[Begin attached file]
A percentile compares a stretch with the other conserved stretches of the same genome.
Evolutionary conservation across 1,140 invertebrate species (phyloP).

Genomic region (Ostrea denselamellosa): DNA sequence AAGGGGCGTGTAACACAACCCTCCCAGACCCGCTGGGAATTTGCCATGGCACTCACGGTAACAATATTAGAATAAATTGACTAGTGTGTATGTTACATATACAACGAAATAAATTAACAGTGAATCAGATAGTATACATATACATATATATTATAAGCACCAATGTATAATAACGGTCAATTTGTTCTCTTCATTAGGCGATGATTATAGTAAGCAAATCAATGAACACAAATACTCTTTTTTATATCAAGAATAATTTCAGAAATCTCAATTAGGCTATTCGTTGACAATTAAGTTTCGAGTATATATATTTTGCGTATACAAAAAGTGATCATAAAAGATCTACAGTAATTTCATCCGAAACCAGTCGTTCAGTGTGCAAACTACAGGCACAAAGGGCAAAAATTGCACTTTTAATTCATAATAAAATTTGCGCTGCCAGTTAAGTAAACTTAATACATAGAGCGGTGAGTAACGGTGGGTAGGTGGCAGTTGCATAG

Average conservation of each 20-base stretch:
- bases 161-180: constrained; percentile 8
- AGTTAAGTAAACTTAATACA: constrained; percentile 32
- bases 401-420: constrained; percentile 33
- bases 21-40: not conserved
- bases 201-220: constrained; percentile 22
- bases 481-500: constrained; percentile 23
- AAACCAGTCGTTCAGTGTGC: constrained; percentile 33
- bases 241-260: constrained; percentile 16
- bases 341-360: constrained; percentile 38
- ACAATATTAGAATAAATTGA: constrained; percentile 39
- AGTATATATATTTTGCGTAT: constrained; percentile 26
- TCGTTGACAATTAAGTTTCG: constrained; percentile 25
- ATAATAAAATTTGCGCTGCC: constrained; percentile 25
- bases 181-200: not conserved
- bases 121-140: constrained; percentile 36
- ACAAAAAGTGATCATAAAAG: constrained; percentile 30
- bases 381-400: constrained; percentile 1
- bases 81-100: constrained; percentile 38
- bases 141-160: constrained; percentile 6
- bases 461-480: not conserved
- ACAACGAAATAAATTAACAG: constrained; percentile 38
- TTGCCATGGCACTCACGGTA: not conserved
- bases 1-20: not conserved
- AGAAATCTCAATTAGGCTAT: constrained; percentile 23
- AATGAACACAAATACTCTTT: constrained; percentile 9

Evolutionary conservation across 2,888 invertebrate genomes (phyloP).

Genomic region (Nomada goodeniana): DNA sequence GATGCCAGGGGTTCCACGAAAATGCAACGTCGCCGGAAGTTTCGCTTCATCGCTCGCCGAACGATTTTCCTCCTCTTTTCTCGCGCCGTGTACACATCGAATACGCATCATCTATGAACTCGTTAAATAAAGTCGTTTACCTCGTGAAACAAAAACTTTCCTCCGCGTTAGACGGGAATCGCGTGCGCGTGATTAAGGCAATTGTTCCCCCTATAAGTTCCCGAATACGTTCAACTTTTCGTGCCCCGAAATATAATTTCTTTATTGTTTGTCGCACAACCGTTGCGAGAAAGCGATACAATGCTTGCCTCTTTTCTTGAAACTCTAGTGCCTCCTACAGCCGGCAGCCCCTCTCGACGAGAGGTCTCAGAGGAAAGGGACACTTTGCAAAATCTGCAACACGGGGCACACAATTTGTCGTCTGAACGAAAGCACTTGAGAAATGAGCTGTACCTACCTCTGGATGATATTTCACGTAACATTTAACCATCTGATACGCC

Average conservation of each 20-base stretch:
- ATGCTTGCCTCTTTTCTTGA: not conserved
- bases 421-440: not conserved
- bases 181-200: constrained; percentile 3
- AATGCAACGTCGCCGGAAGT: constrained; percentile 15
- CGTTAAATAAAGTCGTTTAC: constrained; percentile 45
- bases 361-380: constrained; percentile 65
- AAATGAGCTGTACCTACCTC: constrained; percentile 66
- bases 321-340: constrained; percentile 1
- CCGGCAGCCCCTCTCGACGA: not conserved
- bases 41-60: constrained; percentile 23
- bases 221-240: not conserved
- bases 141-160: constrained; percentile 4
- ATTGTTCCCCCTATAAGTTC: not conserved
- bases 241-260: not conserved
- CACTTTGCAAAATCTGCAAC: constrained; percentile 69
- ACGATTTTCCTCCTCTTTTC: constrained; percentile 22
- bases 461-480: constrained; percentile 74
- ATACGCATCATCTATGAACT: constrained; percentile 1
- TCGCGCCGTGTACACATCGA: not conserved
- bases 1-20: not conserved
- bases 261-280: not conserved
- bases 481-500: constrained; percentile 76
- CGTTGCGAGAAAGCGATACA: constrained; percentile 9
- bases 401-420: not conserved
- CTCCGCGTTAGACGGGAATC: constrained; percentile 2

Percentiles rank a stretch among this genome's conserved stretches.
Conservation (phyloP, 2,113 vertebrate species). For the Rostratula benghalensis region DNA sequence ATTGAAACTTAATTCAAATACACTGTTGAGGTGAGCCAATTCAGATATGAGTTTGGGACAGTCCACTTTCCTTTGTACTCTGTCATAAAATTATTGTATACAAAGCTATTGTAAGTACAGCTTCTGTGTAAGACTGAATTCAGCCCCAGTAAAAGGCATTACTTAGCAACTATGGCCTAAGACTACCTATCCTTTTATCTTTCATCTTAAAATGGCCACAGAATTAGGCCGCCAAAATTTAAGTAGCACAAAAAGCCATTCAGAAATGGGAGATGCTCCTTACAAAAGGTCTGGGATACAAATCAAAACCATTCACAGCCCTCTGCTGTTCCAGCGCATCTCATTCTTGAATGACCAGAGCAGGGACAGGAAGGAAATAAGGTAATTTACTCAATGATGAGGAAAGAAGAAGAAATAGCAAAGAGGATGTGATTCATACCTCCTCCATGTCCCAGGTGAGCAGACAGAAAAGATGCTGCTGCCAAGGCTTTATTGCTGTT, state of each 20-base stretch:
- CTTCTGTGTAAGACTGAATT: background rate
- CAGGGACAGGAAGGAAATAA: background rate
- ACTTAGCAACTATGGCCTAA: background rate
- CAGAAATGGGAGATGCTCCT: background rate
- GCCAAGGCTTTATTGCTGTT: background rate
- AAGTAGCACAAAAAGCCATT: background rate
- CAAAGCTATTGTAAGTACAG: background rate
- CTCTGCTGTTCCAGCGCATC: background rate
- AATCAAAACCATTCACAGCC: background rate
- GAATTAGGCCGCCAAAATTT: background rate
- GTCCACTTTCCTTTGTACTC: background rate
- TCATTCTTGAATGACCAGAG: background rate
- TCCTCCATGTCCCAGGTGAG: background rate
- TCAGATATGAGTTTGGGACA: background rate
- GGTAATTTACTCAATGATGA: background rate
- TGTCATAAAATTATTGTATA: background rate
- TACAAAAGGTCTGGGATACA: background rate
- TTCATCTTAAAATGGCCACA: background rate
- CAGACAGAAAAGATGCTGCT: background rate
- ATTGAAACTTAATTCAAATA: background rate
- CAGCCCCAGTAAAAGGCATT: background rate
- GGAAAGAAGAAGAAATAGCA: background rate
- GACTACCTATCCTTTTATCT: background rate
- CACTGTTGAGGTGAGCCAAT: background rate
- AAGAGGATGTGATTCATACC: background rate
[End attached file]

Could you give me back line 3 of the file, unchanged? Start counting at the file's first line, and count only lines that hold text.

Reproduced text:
Genomic region (Ostrea denselamellosa): DNA sequence AAGGGGCGTGTAACACAACCCTCCCAGACCCGCTGGGAATTTGCCATGGCACTCACGGTAACAATATTAGAATAAATTGACTAGTGTGTATGTTACATATACAACGAAATAAATTAACAGTGAATCAGATAGTATACATATACATATATATTATAAGCACCAATGTATAATAACGGTCAATTTGTTCTCTTCATTAGGCGATGATTATAGTAAGCAAATCAATGAACACAAATACTCTTTTTTATATCAAGAATAATTTCAGAAATCTCAATTAGGCTATTCGTTGACAATTAAGTTTCGAGTATATATATTTTGCGTATACAAAAAGTGATCATAAAAGATCTACAGTAATTTCATCCGAAACCAGTCGTTCAGTGTGCAAACTACAGGCACAAAGGGCAAAAATTGCACTTTTAATTCATAATAAAATTTGCGCTGCCAGTTAAGTAAACTTAATACATAGAGCGGTGAGTAACGGTGGGTAGGTGGCAGTTGCATAG